Brain training games don’t work, study says

21 Apr 2010

The highly lucrative brain training games market may be based on empty claims: these games do not actually make the user noticeably smarter, a study just published in science journal Nature suggests.

What the study is actually saying is that the only benefit of playing brain training games is that the player gets better at playing these games but these cognitive improvements do not necessarily transfer. So it’s apples and oranges then?

“The widely held belief that commercially available computerised brain-training programs improve general cognitive function in the wider population in our opinion lacks empirical support,” says the study.

“The central question is not whether performance on cognitive tests can be improved by training, but rather, whether those benefits transfer to other untrained tasks or lead to any general improvement in the level of cognitive functioning.”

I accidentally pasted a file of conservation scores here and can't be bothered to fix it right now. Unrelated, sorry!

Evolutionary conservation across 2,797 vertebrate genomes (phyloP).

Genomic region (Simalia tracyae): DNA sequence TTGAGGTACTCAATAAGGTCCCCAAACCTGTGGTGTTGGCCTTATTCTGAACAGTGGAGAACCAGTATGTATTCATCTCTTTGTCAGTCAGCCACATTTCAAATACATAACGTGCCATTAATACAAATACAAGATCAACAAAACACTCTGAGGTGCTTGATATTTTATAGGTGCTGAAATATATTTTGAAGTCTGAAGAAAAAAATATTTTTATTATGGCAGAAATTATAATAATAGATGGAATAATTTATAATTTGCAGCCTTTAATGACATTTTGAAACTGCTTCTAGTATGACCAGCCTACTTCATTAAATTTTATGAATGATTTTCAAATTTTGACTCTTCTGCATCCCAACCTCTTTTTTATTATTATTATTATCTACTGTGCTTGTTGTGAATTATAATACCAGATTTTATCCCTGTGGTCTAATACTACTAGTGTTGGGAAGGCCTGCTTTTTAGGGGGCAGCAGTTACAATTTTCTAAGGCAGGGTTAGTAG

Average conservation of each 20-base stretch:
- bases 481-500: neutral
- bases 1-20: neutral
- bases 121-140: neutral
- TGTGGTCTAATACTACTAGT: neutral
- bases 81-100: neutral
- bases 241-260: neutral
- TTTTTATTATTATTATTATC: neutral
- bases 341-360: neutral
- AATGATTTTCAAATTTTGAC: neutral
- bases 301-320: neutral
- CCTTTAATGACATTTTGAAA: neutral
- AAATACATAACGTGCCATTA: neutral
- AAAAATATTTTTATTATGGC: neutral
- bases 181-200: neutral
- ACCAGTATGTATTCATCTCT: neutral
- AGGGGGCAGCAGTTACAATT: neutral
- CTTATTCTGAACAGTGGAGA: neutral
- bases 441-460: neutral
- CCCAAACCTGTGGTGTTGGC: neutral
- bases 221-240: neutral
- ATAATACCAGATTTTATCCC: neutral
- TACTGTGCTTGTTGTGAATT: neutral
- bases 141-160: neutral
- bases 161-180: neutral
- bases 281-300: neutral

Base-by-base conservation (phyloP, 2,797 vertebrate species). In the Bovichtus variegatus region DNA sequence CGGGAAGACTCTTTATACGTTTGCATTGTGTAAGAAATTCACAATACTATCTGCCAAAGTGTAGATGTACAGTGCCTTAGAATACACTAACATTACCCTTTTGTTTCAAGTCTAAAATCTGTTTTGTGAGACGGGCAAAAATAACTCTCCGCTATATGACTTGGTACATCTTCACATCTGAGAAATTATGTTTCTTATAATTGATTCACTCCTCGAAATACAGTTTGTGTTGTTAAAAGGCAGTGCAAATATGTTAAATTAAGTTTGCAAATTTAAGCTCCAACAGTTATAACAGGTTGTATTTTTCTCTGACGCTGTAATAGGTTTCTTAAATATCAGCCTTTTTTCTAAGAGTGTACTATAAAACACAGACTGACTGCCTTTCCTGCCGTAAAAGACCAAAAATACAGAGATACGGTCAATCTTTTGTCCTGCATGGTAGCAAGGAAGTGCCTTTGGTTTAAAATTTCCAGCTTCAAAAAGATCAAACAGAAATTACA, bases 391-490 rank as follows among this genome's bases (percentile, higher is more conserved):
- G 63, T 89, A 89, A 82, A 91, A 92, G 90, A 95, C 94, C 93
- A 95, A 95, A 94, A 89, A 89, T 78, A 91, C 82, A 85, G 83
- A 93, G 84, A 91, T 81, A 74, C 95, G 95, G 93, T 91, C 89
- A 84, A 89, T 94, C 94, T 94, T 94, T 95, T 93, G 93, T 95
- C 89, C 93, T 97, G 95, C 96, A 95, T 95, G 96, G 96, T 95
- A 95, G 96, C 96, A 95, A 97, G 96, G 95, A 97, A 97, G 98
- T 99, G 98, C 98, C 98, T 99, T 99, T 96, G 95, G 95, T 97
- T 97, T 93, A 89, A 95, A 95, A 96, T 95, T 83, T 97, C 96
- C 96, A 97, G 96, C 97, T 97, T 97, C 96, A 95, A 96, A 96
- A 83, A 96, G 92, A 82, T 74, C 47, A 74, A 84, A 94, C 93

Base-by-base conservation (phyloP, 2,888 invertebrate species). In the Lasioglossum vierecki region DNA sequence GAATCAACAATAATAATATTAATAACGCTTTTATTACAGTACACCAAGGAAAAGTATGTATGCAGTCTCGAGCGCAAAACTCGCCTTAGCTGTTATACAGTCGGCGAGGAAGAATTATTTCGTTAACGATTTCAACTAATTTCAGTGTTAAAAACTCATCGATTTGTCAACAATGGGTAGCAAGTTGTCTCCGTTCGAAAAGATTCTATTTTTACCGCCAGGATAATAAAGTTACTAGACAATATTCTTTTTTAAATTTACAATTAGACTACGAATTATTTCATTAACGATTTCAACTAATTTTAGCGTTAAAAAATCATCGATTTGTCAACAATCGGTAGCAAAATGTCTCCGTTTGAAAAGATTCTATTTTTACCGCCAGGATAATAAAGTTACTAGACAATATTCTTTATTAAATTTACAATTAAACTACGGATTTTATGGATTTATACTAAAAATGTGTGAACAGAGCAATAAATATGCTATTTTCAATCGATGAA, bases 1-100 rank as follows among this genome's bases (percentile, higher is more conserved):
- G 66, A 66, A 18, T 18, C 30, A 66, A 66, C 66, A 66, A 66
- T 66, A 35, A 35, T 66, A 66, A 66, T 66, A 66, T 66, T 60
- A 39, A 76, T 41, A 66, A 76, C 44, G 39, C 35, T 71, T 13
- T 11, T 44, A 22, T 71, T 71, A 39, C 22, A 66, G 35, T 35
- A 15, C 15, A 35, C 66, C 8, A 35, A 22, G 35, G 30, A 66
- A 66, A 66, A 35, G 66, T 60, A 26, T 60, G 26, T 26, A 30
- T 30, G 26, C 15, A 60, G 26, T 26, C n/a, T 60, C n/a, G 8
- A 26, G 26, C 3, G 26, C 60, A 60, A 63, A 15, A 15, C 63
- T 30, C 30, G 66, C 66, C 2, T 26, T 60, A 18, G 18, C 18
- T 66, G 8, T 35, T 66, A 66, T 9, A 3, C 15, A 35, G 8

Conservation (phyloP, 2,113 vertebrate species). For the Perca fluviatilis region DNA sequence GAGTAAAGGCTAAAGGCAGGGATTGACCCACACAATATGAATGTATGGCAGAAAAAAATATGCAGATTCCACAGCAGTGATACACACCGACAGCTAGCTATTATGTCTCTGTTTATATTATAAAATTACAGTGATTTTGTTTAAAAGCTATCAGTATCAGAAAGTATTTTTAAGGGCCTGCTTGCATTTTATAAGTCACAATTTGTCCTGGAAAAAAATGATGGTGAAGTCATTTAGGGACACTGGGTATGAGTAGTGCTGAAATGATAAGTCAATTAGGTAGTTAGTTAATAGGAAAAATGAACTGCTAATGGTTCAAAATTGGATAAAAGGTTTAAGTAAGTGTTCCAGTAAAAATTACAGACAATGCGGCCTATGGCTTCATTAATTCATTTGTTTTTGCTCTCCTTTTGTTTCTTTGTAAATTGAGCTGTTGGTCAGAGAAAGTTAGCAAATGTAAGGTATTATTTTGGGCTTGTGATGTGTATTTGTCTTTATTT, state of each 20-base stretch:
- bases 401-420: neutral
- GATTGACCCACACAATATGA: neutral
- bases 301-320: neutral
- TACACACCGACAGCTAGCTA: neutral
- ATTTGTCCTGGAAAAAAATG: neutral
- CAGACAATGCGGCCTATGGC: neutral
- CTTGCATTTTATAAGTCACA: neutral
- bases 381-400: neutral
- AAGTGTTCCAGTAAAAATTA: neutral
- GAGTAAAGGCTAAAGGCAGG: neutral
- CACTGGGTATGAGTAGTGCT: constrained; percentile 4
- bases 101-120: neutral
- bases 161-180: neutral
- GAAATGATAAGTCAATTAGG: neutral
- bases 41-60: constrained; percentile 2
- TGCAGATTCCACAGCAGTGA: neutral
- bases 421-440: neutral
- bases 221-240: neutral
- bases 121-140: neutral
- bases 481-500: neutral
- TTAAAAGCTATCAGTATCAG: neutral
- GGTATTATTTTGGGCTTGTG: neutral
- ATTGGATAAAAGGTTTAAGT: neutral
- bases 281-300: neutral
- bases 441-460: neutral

The study took 11,430 participants for six weeks and had them train several times a week on cognitive tasks designed to improve reasoning, memory, planning, visuospatial skills and attention. What was found was that while the participants did get better at these particular cognitive tasks there was no evidence that the cognitive improvements transferred to untrained tasks, even ones that were cognitively closely related.

This study, commissioned by the BBC, is part of its popular science programme ‘Bang Goes The Theory‘ and these results come from the UK-wide call last September for the public to participate in ‘Brain Test Britain’.

The bottom line seems to suggest that those brain training games you play on your handheld games console, smartphone or computer do not in fact make you any smarter.

By Marie Boran

Photo: Dr Kawashima’s Brain Training: How Old Is Your Brain?, one of the more popular brain training games on the market